Our understanding of ocean life has changed dramatically in the last decade, with new species, new behaviours, and new habitats being discovered at a rapid rate. Blue Planet II, which accompanies an epic 7-part series on BBC1, is a ground-breaking new look at the richness and variety of underwater life across our planet.
From ambush hunters such as the carnivorous bobbit worm to cuttlefish mesmerising their prey with a pulsating light display, Blue Planet II reveals the never-before-seen secrets of the ocean. With over 200 breath-taking photographs and stills from the BBC Natural History Unit's spectacular footage, each chapter of Blue Planet II brings to life a different habitat of the oceanic world. Voyages of migration show how each of the oceans on our planet are connected; coral reefs and arctic ice communities are revealed as thriving underwater cities; while shorelines throw up continual challenges to those living there or passing through. A final chapter explores the science and technology of the Ocean enterprise – not only how they were able to capture these amazing stories on film, but what the future holds for marine life based on these discoveries.
The Complete Idiot's Guide' to the Oceans will be a marine-lover's reference for mapping the world's oceans and their exploration.
Authors will provide key illustrations to help readers understand important concepts along the way with a color photo insert presenting a wide array of marine creatures and habitats.
A Silent Spring for oceans, written by "the Rachel Carson of the fish world" (The New York Times)
Who can forget the sense of wonder with which they discovered the creatures of the deep? In this vibrant hymn to the sea, Callum Roberts—one of the world’s foremost conservation biologists—leads readers on a fascinating tour of mankind’s relationship to the sea, from the earliest traces of water on earth to the oceans as we know them today. In the process, Roberts looks at how the taming of the oceans has shaped human civilization and affected marine life.
We have always been fish eaters, from the dawn of civilization, but in the last twenty years we have transformed the oceans beyond recognition. Putting our exploitation of the seas into historical context, Roberts offers a devastating account of the impact of modern fishing techniques, pollution, and climate change, and reveals what it would take to steer the right course while there is still time. Like Four Fish and The Omnivore’s Dilemma, The Ocean of Life takes a long view to tell a story in which each one of us has a role to play.
In this book, Tony Northrup (award-winning author of more than 30 how-to books and a professional portrait, wildlife, and landscape photographer) teaches the art and science of creating stunning pictures. First, beginner photographers will master:CompositionExposureShutter speedApertureDepth-of-field (blurring the background)ISONatural lightFlashTroubleshooting blurry, dark, and bad picturesPet photographyWildlife photography (mammals, birds, insects, fish, and more)Sunrises and sunsetsLandscapesCityscapesFlowersForests, waterfalls, and riversNight photographyFireworksRaw filesHDRMacro/close-up photography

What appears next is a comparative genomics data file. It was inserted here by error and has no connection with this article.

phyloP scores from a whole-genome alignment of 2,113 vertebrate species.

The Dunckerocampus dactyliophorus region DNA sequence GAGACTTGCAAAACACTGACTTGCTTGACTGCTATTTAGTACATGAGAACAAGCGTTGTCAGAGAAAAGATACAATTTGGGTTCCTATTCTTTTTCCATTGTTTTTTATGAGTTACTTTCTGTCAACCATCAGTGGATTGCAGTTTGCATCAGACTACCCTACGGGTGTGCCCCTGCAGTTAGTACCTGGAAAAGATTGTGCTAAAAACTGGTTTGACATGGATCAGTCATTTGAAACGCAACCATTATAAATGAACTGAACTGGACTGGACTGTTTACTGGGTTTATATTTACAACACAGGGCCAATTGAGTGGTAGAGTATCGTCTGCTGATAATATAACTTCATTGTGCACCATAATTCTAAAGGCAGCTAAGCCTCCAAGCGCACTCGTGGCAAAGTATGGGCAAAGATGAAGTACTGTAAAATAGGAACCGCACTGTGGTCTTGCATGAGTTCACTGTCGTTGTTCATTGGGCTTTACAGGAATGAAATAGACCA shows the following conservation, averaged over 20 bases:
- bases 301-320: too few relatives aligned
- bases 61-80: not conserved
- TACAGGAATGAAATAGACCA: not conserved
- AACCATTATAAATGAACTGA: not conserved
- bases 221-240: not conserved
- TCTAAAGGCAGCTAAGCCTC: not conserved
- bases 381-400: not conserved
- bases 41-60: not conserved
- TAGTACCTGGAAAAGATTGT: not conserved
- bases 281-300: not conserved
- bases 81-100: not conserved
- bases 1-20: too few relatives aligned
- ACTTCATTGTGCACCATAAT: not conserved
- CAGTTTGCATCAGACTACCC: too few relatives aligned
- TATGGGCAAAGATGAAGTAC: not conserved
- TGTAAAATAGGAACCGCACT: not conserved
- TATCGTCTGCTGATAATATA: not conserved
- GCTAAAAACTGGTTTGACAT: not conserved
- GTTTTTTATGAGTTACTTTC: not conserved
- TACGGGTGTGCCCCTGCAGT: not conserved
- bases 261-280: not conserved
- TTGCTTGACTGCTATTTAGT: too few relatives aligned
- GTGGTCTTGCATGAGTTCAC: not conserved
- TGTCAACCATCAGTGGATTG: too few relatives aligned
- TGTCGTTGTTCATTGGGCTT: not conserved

Advanced photographers can skip forward to learn the pro’s secrets for:Posing men and women. including corrective posing (checklists provided)Portraits (candid, casual, formal, and underwater)Remotely triggering flashesUsing bounce flash and flash modifiersUsing studio lighting on any budgetBuilding a temporary or permanent studio at homeShooting your first weddingHigh speed photographyLocation scouting/finding the best spots and timesPlanning shoots around the sun and moonStar trails (via long exposure and image stacking)Light paintingEliminating noiseFocus stacking for infinite depth-of-fieldUnderwater photographyGetting close to wildlifeUsing electronic shutter triggersPhotographing moving carsPhotographing architecture and real estate
A major book about the future of the world, blending intellectual and natural history and field reporting into a powerful account of the mass extinction unfolding before our eyes
Over the last half a billion years, there have been five mass extinctions, when the diversity of life on earth suddenly and dramatically contracted. Scientists around the world are currently monitoring the sixth extinction, predicted to be the most devastating extinction event since the asteroid impact that wiped out the dinosaurs. This time around, the cataclysm is us. In The Sixth Extinction, two-time winner of the National Magazine Award and New Yorker writer Elizabeth Kolbert draws on the work of scores of researchers in half a dozen disciplines, accompanying many of them into the field: geologists who study deep ocean cores, botanists who follow the tree line as it climbs up the Andes, marine biologists who dive off the Great Barrier Reef. She introduces us to a dozen species, some already gone, others facing extinction, including the Panamian golden frog, staghorn coral, the great auk, and the Sumatran rhino. Through these stories, Kolbert provides a moving account of the disappearances occurring all around us and traces the evolution of extinction as concept, from its first articulation by Georges Cuvier in revolutionary Paris up through the present day. The sixth extinction is likely to be mankind's most lasting legacy; as Kolbert observes, it compels us to rethink the fundamental question of what it means to be human.